Pushing against the roof of the world: ruangrupa’s prospects for documenta fifteen

President Sukarno, the first leader of Indonesia after it became a republic in 1945, inspects his troops. (Photo by Hulton-Deutsch/Hulton-Deutsch Collection/Corbis via Getty Images) My latest article about ruangrupa on Third Text:http://thirdtext.org/cristobal-ruangrupa "A concern in many texts of Indonesian mythology is the need to raise the sky. This appears in myths from elsewhere, too, but… Continue reading Pushing against the roof of the world: ruangrupa’s prospects for documenta fifteen

The Manila Syndrome

Filipino labor importation and US Cold War Diplomacy Men wait on pier 40 to board the ship that will take them to Alaska. April 27, 1939. Courtesy Fred and Dorothy Cordova, National Pinoy Archive, Filipino American National Historical Society (FANHS) Copyright (c) reserved. A month after New York went into COVID-19 lockdown, one of my… Continue reading The Manila Syndrome

Notes on not publishing a book from a really extremist ultra-leftist

Guy Debord's Biography in 45 Notes Guy Louis Debord (/dəˈbɔːr/; French: [gi dəbɔʁ]; 28 December 1931 – 30 November 1994) Think of how your book would look if you published a book. If it looks anything like any other book, do not publish that book.If by some reason you think of a book that has… Continue reading Notes on not publishing a book from a really extremist ultra-leftist

Visual echoes

Lee Friedlander (1934 – ), Mt. Rushmore, South Dakota, 1969, gelatin silver print. Middlebury College Museum of Art. Purchase with funds provided by the Memorial Art Fund, 1998.028. © Lee Friedlander, courtesy Fraenkel Gallery, San Francisco How many ways has photography changed our view of nature and how has our overwhelming dependence on photography impacted… Continue reading Visual echoes

A decent photo of Montauk Point

Over the summer break, I visited Montauk Point on the easternmost end of Long Island and I was intrigued by the information written on a tourist pamphlet that lighthouses were the very first public works project undertaken by the United States. The lighthouse along with the one at Camp Henry, as pointed out in “Conjuring… Continue reading A decent photo of Montauk Point

Art writing needs to be activist

I find myself writing more frequently about photographs and writing about photographic exhibitions and the archive. Thinking about the photograph’s historical, theoretical, architectural, and urban contexts and attendant social issues became more insightful and rewarding in light of extended isolation from any art world experience. Time away from galleries and museums was good but I’m… Continue reading Art writing needs to be activist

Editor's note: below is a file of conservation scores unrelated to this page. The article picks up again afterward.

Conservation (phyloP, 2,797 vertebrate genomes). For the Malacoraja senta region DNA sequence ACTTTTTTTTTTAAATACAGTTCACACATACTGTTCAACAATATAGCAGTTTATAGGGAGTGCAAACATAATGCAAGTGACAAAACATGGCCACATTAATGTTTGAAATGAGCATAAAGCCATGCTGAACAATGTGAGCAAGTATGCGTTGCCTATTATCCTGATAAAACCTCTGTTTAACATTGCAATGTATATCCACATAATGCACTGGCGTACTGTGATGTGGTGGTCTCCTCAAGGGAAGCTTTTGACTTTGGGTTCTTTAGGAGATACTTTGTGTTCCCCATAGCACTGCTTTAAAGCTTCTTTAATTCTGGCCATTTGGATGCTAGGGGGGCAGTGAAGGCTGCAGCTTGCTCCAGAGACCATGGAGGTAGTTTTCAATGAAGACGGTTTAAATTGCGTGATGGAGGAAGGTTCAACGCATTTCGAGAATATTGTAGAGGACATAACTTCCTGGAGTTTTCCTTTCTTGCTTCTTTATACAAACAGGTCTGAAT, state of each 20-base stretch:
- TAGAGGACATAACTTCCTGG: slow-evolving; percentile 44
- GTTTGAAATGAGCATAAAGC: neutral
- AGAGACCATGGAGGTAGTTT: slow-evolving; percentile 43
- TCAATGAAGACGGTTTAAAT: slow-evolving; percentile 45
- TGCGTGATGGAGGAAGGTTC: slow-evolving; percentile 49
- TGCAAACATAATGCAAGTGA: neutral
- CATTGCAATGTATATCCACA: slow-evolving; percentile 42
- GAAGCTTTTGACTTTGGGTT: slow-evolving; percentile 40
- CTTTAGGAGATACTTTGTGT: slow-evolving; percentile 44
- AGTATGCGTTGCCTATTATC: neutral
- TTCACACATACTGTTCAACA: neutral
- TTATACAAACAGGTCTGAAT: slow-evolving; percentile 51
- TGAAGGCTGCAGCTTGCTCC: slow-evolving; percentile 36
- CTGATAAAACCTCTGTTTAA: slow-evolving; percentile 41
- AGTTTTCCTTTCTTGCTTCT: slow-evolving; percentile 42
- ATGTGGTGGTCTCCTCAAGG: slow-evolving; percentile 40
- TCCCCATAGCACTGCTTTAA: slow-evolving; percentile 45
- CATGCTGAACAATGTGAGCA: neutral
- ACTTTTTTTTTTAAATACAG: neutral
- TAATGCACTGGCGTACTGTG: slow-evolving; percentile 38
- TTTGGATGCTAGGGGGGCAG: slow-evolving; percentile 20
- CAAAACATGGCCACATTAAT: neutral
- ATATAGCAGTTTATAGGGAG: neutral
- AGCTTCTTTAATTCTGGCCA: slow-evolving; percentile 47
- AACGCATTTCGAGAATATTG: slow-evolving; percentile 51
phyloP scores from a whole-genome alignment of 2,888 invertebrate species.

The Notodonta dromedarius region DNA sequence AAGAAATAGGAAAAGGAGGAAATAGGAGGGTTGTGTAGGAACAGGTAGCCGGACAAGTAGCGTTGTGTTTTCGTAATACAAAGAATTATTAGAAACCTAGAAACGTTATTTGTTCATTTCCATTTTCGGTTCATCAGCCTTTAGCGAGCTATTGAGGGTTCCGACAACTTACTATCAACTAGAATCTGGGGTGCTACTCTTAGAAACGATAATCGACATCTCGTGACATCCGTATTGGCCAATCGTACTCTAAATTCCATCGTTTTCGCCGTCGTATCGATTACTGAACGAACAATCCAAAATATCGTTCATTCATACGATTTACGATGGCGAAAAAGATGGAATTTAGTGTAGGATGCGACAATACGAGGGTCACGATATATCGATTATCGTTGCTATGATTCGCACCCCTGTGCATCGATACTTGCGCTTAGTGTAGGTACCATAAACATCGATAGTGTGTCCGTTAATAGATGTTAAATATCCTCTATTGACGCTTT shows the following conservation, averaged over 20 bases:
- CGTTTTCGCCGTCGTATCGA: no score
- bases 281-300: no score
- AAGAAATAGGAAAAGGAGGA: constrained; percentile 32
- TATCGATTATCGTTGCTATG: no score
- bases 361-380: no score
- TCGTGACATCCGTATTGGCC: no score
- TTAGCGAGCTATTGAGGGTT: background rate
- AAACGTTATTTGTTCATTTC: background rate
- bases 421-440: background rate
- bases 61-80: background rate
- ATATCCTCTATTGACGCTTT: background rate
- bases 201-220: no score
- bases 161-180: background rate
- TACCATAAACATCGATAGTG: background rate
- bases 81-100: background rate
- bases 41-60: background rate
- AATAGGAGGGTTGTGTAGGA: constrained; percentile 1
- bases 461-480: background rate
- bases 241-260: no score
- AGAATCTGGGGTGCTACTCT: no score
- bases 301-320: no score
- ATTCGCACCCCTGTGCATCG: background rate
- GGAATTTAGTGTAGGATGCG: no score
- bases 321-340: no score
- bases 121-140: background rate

Blindness and reflection

I recall Aristotle’s De Anima in Geoffrey Batchen’s article about his thrift store locket. A commercial photographic material, the locket was once deemed lacking in “intellectual and aesthetic qualities beyond sentimental kitsch,” thus making it unfit for purposes of official history (33). The invisibility of such low-cultural objects to institutional analysis nonetheless paved the way… Continue reading Blindness and reflection

Listening to Images

Campt, Tina, Listening to images. (Durham : Duke University Press, 2017) I found Tina Campt’s use of the term “vernacular photography” thematically apt. Though she never mentions it, the etymology of "vernacular" is linked to slavery. From the OED: "vernacular", early 17th century: from Latin vernaculus 'domestic, native' (from verna 'home-born slave') + -ar.* Used in… Continue reading Listening to Images

From the Secret Files of American History

A response to Black Reconstruction in America (1935) by W.E.B Du Bois There are significant parallels between the events following the American Civil War and our current political situation. Does this mean that history is repeating itself in some momentous way or is it just a case of the same old shit happening all along?… Continue reading From the Secret Files of American History

Feeling Photography/Penetraing Pictures

Parlor games with the Igorots, c. 1905 Elspeth H. Brown and Thuy Phy, Feeling Photography. Durham : Duke University Press, 2014  In his letters, Franz Kafka projected his uncertainties on the photograph of his fiancé and wrote how her "little photograph produces as much pleasure as pain.” Kafka continues: “It does not fade away, it… Continue reading Feeling Photography/Penetraing Pictures